COVID travel restrictions against Chinese visitors are discriminatory, state media say

Chinese state media said the COVID testing requirements, imposed by multiple places around the world in response to a rising wave of infections, are “discriminatory”, in the clearest backlash yet against restrictions slowing reopening.

After China had kept its borders all but closed for three years and imposed a strict regime of lockdowns and relentless testing, China abruptly reversed course on living with the virus on December 7, and a wave of infections erupted across the country .

Some places have been reclaimed by the scale of the outbreak in China and have expressed skepticism about Beijing’s COVID statistics, with the United States, South Korea, India, Italy, Japan and Taiwan imposing COVID testing on travelers from China.

“The real intent is to sabotage China’s three-year COVID-19 control effort and attack the country’s system,” state tabloid Global Times said in an article late Thursday, calling the restrictions “unfounded” and “discriminatory.”

From January, China will no longer require travelers to go into quarantine. 8. However, it will require a negative PCR test result within 48 hours before departure.

Italy on Thursday urged the rest of the European Union to follow its lead, but France, Germany and Portugal have said they see no need for new travel restrictions, while Austria has stressed the economic benefits of Chinese tourists returning to Europe.

Global spending by Chinese visitors was more than $250 billion a year before the pandemic.

The United States has raised concerns about possible mutations of the virus as it sweeps through the world’s most populous country, as well as China’s data transparency.

The US Centers for Disease Control and Prevention is considering taking sewage samples from international planes to track any emerging new variants, the agency told Reuters.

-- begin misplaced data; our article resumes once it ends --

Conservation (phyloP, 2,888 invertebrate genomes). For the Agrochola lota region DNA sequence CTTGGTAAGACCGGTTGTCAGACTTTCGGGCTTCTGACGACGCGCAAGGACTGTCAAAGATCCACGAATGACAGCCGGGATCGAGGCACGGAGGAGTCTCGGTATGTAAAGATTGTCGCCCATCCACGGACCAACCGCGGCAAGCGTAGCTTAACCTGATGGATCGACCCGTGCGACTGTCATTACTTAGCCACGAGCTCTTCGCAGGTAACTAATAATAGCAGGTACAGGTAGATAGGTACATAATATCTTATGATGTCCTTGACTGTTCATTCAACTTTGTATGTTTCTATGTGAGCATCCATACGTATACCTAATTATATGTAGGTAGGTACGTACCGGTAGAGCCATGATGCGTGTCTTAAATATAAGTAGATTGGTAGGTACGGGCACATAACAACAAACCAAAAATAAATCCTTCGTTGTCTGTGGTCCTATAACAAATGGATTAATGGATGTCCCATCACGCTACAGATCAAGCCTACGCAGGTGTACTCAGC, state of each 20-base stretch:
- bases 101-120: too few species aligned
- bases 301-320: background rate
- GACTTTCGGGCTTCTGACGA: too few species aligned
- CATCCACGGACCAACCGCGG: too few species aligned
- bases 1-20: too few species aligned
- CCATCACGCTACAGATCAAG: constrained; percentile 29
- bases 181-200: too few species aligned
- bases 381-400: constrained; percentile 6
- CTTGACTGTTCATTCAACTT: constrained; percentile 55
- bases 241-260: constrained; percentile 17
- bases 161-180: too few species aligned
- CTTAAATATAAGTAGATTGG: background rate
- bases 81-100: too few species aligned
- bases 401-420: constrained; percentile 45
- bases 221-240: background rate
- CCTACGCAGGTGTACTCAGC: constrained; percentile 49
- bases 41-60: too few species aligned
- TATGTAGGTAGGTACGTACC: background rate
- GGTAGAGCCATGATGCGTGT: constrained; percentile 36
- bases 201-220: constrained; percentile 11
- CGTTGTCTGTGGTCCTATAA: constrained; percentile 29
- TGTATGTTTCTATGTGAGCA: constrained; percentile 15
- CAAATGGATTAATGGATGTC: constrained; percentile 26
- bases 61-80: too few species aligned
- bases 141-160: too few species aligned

China, a country of 1.4 billion people, reported one new COVID death for Thursday, the same as the day before – figures that do not match the experience of other countries after they reopened.

China’s official death toll of 5,247 since the pandemic began compares to more than 1 million deaths in the United States. Chinese-ruled Hong Kong, a city of 7.4 million, has reported more than 11,000 deaths.

UK-based health data company Airfinity said Thursday around 9,000 people are likely to die from COVID in China every day. Cumulative deaths in China since Dec. 1 are likely to have reached 100,000, with infections totaling 18.6 million, it said.

Airfinity expects China’s COVID infections to peak on Jan. 1. 13, with 3.7 million cases per day.

China’s chief epidemiologist Wu Zunyou said Thursday that a team from the China Center for Disease Control and Prevention plans to reassess deaths.

The team will measure the difference between the number of deaths in the current wave of infections and the number of deaths expected if the epidemic had never happened. By calculating “excess mortality,” China will be able to figure out what may have been potentially underestimated, Wu said.

China has said it only counts deaths of COVID patients caused by pneumonia and respiratory failure as COVID-related.

The relatively low number of deaths is also at odds with increasing demand, reported by funeral homes in several Chinese cities.

The lifting of restrictions following widespread protests against them in November has left hospitals and funeral homes across the country overwhelmed, with scenes of roadside people using IV drips and hearse lines outside crematoria raising public concern.

Health experts say China was ill-prepared by the abrupt policy reversal that President Xi Jinping has long fought for. Hospital bidding for essential medical equipment like ventilators and patient monitors was two to three times higher in December than in previous months, according to a Reuters review, suggesting hospitals across the country are scrambling to fill shortages.

© Thomson Reuters 2022.

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